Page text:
Your banker is not your friend! – Gail Vaz-oxlade
In my latest book, Money Rules, there’s a rule that says, “your banker is not your friend.” I’m not sure where we got the idea that our bankers are there to make sure we make the best decisions, but it simply isn’t true.
Your banker works for a money-making corporation. She has sales targets to meet. He feels the pressure from his manager to sell whatever is the flavour of the month.
Don’t believe me? Let’s talk a little about one of the bank’s favourite “add-on” products: creditor insurance.
Whether you’re taking a mortgage, signing up for a credit card or taking out a loan, your banker will probably offer you creditor insurance. You think you’re buying protection in case you become too sick — or too dead — to make your payments, so you check a few boxes and sign your acceptance. Your banker smiles.
You actually didn’t buy insurance. You bought the idea of insurance. Since the creditor insurance you’re paying the premiums on hasn’t yet been underwritten (that doesn’t happen until you try to make a claim), it can be denied later on. Sure you’ll get your premiums back, but that’s not what you’d planned on, is it?
The next time your banker offers you creditor insurance, just say no. You aren’t buying peace of mind.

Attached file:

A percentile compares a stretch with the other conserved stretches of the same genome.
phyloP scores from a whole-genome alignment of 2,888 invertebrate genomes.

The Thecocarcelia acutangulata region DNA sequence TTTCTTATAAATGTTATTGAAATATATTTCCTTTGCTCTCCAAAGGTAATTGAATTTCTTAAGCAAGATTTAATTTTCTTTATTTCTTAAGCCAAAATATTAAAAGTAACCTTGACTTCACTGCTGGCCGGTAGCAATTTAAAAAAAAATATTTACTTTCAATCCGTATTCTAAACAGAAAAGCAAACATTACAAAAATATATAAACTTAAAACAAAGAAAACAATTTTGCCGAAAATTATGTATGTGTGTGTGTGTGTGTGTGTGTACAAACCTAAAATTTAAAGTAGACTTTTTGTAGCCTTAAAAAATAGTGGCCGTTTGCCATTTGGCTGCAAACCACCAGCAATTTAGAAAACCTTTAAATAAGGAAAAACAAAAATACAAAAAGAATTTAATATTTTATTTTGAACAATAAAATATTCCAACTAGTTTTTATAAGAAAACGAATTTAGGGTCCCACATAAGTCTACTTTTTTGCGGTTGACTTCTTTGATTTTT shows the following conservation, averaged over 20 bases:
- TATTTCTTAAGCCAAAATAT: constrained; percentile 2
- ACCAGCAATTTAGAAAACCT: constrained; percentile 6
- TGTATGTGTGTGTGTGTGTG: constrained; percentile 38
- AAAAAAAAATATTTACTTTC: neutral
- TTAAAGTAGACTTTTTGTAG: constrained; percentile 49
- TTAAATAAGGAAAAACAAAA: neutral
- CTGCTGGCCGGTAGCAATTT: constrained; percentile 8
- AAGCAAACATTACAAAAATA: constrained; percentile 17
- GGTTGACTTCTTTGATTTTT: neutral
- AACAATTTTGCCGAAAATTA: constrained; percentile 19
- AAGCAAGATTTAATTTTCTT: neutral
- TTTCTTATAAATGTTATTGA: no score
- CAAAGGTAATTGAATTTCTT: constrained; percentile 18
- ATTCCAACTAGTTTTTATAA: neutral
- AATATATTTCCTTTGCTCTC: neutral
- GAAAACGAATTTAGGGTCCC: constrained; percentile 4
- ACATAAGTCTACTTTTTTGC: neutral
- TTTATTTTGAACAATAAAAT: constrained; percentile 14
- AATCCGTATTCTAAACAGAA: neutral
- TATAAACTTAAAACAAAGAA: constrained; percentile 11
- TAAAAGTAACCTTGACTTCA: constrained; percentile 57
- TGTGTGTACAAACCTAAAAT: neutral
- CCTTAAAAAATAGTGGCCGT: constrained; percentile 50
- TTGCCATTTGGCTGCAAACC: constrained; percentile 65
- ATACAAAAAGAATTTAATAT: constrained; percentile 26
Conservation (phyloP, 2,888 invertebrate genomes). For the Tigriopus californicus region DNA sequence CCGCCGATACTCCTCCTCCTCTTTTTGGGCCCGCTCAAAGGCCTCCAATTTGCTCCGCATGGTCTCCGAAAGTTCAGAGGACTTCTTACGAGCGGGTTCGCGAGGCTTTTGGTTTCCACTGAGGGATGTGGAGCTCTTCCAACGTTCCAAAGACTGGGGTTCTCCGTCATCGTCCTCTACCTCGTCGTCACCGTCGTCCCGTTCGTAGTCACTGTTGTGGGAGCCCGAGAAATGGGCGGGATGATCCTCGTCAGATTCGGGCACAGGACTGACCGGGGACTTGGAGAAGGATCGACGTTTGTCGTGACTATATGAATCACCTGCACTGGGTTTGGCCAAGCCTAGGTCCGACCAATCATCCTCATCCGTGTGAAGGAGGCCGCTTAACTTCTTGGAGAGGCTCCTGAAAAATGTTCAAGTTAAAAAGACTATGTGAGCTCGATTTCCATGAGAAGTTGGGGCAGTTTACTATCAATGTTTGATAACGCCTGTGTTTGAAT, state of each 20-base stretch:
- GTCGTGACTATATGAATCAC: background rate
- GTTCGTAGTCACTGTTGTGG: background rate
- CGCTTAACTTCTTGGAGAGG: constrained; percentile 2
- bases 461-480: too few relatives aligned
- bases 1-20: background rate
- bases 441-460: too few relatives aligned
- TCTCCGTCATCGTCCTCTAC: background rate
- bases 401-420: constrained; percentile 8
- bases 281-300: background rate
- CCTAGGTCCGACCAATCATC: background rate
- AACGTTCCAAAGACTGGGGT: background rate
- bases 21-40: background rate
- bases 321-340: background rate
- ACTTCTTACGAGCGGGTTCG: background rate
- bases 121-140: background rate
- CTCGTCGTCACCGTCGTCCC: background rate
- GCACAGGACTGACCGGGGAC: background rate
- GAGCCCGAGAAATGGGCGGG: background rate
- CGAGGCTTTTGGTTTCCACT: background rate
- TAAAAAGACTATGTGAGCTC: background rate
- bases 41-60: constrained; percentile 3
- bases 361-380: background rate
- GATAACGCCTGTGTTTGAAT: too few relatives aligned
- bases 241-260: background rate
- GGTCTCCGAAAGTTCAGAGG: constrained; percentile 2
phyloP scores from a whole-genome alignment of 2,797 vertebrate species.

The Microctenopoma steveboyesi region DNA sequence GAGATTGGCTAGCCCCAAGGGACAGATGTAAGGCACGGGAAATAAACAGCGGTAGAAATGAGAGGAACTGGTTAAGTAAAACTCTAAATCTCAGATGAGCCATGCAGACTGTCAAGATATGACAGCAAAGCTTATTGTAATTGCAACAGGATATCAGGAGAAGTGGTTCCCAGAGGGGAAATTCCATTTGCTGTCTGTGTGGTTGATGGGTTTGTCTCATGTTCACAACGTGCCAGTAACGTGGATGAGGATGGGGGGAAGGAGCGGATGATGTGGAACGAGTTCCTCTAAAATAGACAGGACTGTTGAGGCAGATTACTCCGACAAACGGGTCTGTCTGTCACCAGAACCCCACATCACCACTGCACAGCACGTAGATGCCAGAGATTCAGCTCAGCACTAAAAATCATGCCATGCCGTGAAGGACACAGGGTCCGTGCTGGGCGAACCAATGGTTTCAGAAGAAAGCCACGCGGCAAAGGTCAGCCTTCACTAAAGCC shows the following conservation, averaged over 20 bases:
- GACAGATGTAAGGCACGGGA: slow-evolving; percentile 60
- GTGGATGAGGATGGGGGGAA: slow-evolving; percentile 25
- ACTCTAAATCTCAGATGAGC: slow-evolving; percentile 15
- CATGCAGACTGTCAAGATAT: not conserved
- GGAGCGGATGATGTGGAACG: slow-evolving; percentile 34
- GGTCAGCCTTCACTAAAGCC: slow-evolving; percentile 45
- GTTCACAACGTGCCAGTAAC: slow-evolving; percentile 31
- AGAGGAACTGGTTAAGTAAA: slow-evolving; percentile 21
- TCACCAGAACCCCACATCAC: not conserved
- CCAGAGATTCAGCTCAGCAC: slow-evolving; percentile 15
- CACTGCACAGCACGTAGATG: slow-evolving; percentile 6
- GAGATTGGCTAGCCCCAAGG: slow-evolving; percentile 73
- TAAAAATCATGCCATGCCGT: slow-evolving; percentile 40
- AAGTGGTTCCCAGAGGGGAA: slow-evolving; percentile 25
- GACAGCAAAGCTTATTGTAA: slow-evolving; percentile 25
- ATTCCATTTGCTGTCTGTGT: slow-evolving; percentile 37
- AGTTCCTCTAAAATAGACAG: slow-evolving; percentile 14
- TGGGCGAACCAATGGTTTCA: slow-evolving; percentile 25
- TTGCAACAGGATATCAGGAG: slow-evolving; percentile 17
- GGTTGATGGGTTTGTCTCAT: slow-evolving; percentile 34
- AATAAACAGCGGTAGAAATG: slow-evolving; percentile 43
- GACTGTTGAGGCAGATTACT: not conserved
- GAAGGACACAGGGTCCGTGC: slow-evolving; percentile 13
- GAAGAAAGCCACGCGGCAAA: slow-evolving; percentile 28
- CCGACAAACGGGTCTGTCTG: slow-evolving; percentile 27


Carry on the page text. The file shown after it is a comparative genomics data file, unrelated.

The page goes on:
If you believe life insurance for your mortgage is important to protect your family, then buy a private term insurance policy to cover the outstanding balance of your mortgage. You’ll be better off because:
- The term policy is underwritten when you apply. If you don’t qualify, you’ll know up front. If you do, there’ll be no ifs, ands or buts when you put in a claim.
- The policy pays out to your beneficiaries. Bank insurance pays out to the bank. Sure, you pay the premiums, but the bank collects. You’ll see why this is important in a minute.
- Your family can use the money any way it wishes. Let’s say you started with a mortgage of $250,000, so you bought enough insurance to cover that debt. Fifteen years later, you croak. Your mortgage has gone down to $150,000. Your family still gets the full $250,000, which it can use to pay off the mortgage and then some. Not so with bank insurance. Don’t be a sucker!
Gail Vaz-Oxlade’s latest book, Money Rules, is published by HarperCollins and will make you say, “Really? I didn’t know that!”
Visit her website at gailvazoxlade.com.